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Early Hum Dev. 2002 Dec;70(1-2):103-15.

Longitudinal motor development of "apparently normal" high-risk infants at 18 months, 3 and 5 years.

Author information

  • 1Department of Neonatology, Westmead Hospital, Westmead, NSW 2145, Australia. Tracig@westgate.wh.usyd.edu.au

Abstract

BACKGROUND:

Motor development appears to be more affected by premature birth than other developmental domains, however few studies have specifically investigated the development of gross and fine motor skills in this population.

AIM:

To examine longitudinal motor development in a group of "apparently normal" high-risk infants.

SETTING:

Developmental follow-up clinic in a perinatal centre.

STUDY DESIGN:

Longitudinal observational cohort study.

SUBJECTS:

Fifty-eight infants born less than 29 weeks gestation and/or 1000 g and without disabilities detected at 12 months.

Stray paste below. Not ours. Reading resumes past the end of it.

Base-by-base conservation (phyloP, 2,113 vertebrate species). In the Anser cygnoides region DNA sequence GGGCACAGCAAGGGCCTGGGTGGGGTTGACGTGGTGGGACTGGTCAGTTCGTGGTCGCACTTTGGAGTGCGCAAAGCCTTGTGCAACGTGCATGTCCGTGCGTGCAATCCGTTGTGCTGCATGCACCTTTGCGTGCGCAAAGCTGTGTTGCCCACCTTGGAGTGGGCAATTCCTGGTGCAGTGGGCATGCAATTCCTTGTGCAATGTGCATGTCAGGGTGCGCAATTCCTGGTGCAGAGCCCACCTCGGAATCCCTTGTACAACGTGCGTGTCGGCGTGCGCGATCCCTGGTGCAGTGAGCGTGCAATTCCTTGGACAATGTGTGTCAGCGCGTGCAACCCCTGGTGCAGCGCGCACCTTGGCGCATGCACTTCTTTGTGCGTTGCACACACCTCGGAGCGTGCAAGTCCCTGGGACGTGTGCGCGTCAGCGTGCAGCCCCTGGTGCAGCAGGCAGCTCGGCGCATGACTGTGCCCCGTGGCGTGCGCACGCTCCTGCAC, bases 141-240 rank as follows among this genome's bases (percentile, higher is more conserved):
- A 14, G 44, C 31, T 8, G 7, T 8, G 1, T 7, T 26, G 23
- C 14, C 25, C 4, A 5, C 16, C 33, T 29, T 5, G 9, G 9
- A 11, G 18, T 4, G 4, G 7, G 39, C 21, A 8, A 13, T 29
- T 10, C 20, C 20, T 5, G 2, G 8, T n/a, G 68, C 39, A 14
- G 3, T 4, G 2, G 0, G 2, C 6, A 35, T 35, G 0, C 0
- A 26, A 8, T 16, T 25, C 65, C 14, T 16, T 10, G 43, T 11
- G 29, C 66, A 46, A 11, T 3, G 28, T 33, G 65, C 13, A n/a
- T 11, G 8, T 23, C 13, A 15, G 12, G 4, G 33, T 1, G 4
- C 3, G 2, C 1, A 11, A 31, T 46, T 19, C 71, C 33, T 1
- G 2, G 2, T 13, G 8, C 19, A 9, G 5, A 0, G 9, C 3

OUTCOME MEASURES:

Longitudinal gross and fine motor skills at 18 months, 3 and 5 years using the Peabody Developmental Motor Scales. The HOME scale provided information of the home environment as a stimulus for development.

RESULTS:

A large proportion (54% at 18 months, 47% at 3 years and 64% at 5 years) of children continued to have fine motor deficits from 18 months to 5 years. The proportion of infants with gross motor deficits significantly increased over this period (14%, 33% and 81%, p<0.001), particularly for the 'micropreemies' (born <750 g). In multivariate analyses, gross motor development was positively influenced by the quality of the home environment.

CONCLUSIONS:

A large proportion of high-risk infants continued to have fine motor deficits, reflecting an underlying problem with fine motor skills. The proportion of infants with gross motor deficits significantly increased, as test demands became more challenging. In addition, the development of gross and fine motor skills appears to be influenced differently by the home environment.

PMID:
12441208
[PubMed - indexed for MEDLINE]
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